Australia's RBA Raises Rates, Warns on Inflation

Australia's central bank on Tuesday raised interest rates to a decade peak of 7 percent, as it struggled to keep inflation under control, and left the door open for even more hikes if the red-hot economy did not cool soon.


Following its monthly board meeting, the Reserve Bank of Australia (RBA) said it was lifting its key cash rate by 25 basis points because price pressures had grown markedly.

The central bank acknowledged the global credit crunch and fears of a U.S. recession could lead to sub-par world growth this year. Yet, RBA Governor Glenn Stevens emphasized that only a "significant slowing" in demand was likely to contain inflation.

"It certainly doesn't look to me like they're finished," said Stephen Halmarick, co-head of market economics at Citi. "They are focusing very much on the inflation risks, talking about
significant inflation pressures and needing to see a significant slowdown in domestic demand."

Core inflation in Australia accelerated to 3.6 percent last year, the fastest pace since 1991 and well above the central bank's 2-3 percent comfort zone.

The RBA's tough tone kept the Australian dollar firm around US$0.907, as investors pondered the likelihood that rates may have to rise again, perhaps in May after the next quarterly inflation report.

"At this stage we're looking at just under even money for a hike," said Joshua Williamson, a senior strategist at TD Securities. "But if the activity data remains strong and doesn't respond to this particular hike today, we could well see another rise before mid-year."

That outlook was in stark contrast with the United States where a housing slump was spilling across the economy, prompting the Federal Reserve to slash interest rates aggressively last month.

The Bank of England is also likely to ease policy when it meets later this week and even the European Central Bank is sounding more concerned about growth.

"It is unusual for the RBA to be hiking when other major central banks are cutting," said Rory Robertson, interest rate strategist at Macquarie. "But that's because our economy is stronger and our inflation pressures more intense. Which, in turn, is thanks to the growing economic power of China, driving our once-in-a-century commodity and terms-of-trade booms," he said.

Spending Spree

The resilience of the domestic economy was underlined by government data on Tuesday showing consumers went on a shopping spree last quarter. Retail sales for the fourth quarter jumped 1.6 percent to an inflation-adjusted A$57.59 billion ($52.4 billion), easily topping forecasts of a 1.1 percent rise.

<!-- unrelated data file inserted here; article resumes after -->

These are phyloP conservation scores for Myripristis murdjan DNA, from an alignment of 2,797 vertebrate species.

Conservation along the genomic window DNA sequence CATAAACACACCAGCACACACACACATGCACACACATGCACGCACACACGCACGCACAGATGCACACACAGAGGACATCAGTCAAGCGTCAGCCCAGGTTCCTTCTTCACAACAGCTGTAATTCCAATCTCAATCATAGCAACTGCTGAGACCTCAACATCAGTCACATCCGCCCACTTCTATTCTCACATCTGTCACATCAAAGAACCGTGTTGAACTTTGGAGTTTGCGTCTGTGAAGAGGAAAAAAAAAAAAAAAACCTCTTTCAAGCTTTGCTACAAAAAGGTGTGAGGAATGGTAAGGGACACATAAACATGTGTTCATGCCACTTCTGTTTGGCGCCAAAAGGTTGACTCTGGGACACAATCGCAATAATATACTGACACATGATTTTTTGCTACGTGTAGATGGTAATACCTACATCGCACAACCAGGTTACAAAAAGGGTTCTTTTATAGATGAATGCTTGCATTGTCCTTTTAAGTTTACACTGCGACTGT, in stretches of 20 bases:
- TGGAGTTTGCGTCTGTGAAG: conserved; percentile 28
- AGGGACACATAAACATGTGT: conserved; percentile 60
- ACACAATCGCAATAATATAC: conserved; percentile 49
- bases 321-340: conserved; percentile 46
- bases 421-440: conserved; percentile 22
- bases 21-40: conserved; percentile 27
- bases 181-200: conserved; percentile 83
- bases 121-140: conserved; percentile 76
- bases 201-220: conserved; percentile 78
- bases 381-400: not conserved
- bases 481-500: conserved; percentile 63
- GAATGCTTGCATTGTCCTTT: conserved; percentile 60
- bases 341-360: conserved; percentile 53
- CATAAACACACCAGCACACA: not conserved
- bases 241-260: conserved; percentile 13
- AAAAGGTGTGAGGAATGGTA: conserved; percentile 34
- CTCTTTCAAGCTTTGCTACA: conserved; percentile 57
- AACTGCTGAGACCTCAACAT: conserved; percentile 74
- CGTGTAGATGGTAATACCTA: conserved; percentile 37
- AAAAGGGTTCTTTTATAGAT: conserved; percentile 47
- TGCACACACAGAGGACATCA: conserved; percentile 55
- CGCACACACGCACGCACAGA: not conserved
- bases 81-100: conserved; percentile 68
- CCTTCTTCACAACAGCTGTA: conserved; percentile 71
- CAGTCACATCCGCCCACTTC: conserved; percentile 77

That augured well for economic growth in the quarter, given retail sales account for around 23 percent of the country's annual output and the sector is the biggest single employer with about 15 percent of all jobs.

"There was a huge jump in sales volumes for the quarter which we reckon could add 0.4 percentage points to GDP (gross domestic product) all on its own," said Su-Lin Ong, a senior economist at RBC Capital Markets. "That sets Q4 up for brisk GDP growth on top of an already strong Q3."

The economy grew by 4.3 percent in the 12 months to September, the fastest pace in more than three years.

Neither was there much sign of frugality in January with vehicle sales climbing a seasonally adjusted 4.3 percent to a record high, according to industry data out on Tuesday.

But such unbridled spending was generating price pressures in an economy short of spare resources after 16 straight years of growth. Unemployment is near 33-year lows and firms complain endlessly of a lack of skilled labor.

Global demand was pushing food and fuel prices higher, while the cost of home-grown services from health to education were rising. Rents were also being squeezed up by rapid population growth and sluggish home building.

Data out on Tuesday showed approvals to build new homes dived 16 percent in December, with approvals for private houses dropping a sharp 11.6 percent.

"This is bad news for inflation, given rents are a key driving force at the moment," said Scott Haslem, chief economist at UBS.